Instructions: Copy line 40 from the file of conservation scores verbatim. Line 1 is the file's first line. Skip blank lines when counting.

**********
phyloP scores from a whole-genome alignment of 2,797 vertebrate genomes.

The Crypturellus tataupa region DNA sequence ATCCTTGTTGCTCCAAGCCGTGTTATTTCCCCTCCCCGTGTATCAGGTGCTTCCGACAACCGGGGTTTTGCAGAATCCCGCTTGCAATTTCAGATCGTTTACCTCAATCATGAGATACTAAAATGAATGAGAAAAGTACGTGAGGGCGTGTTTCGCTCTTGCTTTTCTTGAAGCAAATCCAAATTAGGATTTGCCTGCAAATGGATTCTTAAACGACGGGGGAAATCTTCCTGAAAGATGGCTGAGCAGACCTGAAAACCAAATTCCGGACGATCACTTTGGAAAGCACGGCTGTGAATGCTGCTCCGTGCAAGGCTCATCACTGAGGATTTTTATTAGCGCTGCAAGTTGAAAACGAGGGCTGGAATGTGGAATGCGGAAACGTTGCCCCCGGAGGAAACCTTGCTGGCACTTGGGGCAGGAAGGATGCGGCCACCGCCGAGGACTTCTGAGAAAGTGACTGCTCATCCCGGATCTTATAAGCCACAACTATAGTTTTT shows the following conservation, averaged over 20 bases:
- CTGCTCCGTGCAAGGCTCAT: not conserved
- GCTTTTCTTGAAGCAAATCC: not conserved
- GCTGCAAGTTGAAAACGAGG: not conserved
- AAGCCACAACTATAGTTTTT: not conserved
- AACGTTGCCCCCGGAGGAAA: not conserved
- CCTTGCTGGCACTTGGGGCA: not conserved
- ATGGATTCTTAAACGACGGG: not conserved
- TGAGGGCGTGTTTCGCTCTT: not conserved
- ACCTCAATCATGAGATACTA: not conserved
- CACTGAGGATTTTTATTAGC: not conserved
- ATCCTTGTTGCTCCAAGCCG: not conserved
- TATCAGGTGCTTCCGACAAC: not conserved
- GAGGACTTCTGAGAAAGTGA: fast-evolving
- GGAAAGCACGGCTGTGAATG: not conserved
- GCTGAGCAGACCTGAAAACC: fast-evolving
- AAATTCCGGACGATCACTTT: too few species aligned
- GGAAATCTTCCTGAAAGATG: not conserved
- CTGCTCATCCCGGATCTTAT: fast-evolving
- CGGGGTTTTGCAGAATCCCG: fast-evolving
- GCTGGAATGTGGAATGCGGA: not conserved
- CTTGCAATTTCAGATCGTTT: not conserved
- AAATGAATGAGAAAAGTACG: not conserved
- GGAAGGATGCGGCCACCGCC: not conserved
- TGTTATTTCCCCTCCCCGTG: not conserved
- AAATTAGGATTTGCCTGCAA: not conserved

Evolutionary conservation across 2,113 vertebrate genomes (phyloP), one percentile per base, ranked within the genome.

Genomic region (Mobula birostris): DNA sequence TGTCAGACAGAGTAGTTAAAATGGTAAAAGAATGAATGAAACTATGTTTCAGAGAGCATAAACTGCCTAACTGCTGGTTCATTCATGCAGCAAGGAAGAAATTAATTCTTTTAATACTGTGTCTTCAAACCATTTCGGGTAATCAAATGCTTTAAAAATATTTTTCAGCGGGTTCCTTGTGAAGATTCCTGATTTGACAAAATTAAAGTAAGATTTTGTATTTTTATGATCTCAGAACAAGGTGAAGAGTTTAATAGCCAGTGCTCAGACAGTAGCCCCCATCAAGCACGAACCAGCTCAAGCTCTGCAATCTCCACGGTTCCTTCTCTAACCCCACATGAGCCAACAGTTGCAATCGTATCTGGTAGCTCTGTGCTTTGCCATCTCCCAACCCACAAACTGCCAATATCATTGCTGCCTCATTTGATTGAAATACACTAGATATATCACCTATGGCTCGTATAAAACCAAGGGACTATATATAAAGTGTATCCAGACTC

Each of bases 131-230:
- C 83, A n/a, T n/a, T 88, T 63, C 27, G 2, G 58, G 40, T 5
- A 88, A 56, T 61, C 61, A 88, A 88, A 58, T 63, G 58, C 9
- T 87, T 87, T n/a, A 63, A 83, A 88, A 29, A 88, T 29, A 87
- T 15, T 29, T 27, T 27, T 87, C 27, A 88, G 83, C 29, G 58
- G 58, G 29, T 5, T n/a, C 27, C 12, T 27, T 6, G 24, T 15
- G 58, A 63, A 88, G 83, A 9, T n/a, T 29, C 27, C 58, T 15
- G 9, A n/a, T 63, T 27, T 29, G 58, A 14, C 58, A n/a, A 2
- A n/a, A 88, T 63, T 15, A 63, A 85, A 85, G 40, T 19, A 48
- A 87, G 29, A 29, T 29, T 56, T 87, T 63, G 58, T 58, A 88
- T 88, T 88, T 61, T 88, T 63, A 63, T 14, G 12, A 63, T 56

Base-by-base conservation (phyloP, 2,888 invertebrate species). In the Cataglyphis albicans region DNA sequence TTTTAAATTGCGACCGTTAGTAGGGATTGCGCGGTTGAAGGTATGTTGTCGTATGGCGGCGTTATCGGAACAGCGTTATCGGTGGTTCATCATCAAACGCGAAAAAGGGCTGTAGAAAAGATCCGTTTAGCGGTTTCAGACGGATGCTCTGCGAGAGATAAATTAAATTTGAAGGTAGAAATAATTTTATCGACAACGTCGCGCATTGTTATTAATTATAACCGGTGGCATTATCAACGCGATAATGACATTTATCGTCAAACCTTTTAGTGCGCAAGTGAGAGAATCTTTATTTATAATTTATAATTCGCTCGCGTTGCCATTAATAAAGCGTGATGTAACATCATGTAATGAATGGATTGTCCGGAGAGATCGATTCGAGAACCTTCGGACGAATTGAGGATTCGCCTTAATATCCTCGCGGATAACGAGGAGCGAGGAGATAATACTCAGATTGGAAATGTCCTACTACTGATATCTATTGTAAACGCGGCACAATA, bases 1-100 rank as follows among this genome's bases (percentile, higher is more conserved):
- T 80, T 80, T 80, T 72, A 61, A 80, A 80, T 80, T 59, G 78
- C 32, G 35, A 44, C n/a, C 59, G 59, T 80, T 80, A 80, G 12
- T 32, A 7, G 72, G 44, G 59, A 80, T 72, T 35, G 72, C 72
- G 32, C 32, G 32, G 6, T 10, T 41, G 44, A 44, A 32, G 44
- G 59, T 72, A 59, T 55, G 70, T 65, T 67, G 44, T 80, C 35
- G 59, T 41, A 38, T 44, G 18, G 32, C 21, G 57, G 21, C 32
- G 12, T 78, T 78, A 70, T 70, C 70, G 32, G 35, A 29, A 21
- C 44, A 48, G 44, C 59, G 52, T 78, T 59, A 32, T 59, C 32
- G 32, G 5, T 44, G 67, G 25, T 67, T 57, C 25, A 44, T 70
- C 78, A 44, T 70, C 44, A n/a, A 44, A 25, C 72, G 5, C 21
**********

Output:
- T 88, T 88, T 61, T 88, T 63, A 63, T 14, G 12, A 63, T 56